Historian Margaret MacMillan looks at representations of war: can we really create beauty from horror and death? Speaking at the Canadian War Museum, she discusses the paradox of commemoration. She questions attempts to capture the essence and meaning of war through art. The programme is presented by Anita Anand in front of an audience and includes a question and answer session. Producer: Jim Frank Editor: Hugh Levinson.
Jul 24, 2018
Historian Margaret MacMillan assesses how the law and international agreements have attempted to address conflict. Speaking to an audience at the Northern Irish Parliament Buildings at Stormont in Belfast, Professor MacMillan outlines how both states and the people have sought to justify warfare - from self-defence to civil war - focusing on examples from Irish and British history. The programme, including a question and answer session, is presented by Anita Anand. Producer: Jim Frank Editor: Hugh Levinson.
Jul 17, 2018
Historian Margaret MacMillan dissects the relationship between war and the civilian. Speaking to an audience in Beirut, she looks back at the city's violent past and discusses the impact of conflict on noncombatants throughout the centuries. She explores how civilians have been deliberately targeted, used as slaves and why women are still often singled out in mass rapes. And she addresses the proposition that human beings are becoming less, not more violent. The programme is chaired by Anita Anand. Producer: Jim Frank Editor: Hugh Levinson.
Jul 10, 2018
Historian Margaret MacMillan asks why both men and women go to war. "We are both fascinated and repulsed by war and those who fight," she says. In this lecture, recorded at York University, she explores looks at the role of the warrior in history and culture and analyses how warriors are produced. And she interrogates the differences that gender plays in war. Anita Anand presents the programme recorded in front of an audience, including a question and answer session. Producer: Jim Frank Editor: Hugh Levinson.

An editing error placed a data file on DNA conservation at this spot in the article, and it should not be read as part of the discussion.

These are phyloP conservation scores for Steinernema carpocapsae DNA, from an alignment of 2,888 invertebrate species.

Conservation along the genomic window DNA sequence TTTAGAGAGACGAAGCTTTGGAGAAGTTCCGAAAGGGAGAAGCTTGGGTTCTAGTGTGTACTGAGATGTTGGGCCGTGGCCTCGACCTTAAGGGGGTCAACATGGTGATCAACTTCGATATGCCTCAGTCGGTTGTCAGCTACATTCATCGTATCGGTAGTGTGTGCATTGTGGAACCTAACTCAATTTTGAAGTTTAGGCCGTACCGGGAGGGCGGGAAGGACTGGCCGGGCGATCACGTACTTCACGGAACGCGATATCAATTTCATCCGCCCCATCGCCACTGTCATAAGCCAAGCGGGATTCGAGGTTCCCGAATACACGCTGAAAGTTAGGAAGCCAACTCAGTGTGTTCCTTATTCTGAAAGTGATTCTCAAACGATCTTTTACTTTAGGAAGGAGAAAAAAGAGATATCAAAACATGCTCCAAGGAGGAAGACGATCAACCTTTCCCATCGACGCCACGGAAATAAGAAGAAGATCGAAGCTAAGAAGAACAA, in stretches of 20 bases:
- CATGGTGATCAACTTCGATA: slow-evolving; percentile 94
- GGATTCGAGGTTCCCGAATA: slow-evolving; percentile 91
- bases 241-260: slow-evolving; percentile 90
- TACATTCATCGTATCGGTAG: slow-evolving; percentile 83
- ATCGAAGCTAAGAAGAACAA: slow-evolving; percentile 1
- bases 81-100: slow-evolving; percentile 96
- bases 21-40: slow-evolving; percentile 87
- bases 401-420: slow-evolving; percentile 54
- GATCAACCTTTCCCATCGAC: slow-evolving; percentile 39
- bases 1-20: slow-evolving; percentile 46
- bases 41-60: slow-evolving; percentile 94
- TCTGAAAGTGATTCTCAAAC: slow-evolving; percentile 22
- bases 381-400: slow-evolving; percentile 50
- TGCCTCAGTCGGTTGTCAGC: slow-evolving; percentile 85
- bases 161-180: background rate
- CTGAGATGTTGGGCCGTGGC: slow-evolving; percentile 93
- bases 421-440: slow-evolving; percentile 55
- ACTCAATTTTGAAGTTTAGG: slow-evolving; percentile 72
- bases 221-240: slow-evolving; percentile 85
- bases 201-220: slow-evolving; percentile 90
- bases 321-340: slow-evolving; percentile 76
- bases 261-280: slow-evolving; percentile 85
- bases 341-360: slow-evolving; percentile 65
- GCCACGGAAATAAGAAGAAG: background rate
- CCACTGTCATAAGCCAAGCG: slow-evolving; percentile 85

Jul 3, 2018
Is war an essential part of being human? Are we destined to fight? That is the central question that historian Professor Margaret Macmillan addresses in five lectures recorded in the UK, Lebanon and in Canada. In her series, called The Mark of Cain, she will explore the tangled history of war and society and our complicated feelings towards it and towards those who fight. She begins by asking when wars first broke out. Did they start with the appearance of homo sapiens, or when human beings first organised themselves into larger groupings such as tribes, clans, or nations? She assesses how wars bring about change in society and, conversely, how social and political change influences how wars start and are fought. And she discusses that dark paradox of war: that it can bring benefits and progress. The programme is recorded before an audience at the BBC Radio Theatre in London and includes a question and answer session chaired by Anita Anand. Margaret MacMillan is emeritus professor of international history at Oxford University and professor of history at the University of Toronto. She says: "We like to think of war as an aberration, as the breakdown of the normal state of peace. This is comforting but wrong. War is deeply woven into the history of human society. Wherever we look in the past, no matter where or how far back we go, groups of people have organised themselves to protect their own territory or ways of life and, often, to attack those of others. Over the centuries we have deplored the results and struggled to tame war, even abolish it, while we have also venerated the warrior and talked of the nobility and grandeur of war. We all, as human beings, have something to say about war." Producer: Jim Frank Editor: Hugh Levinson.
Jun 26, 2018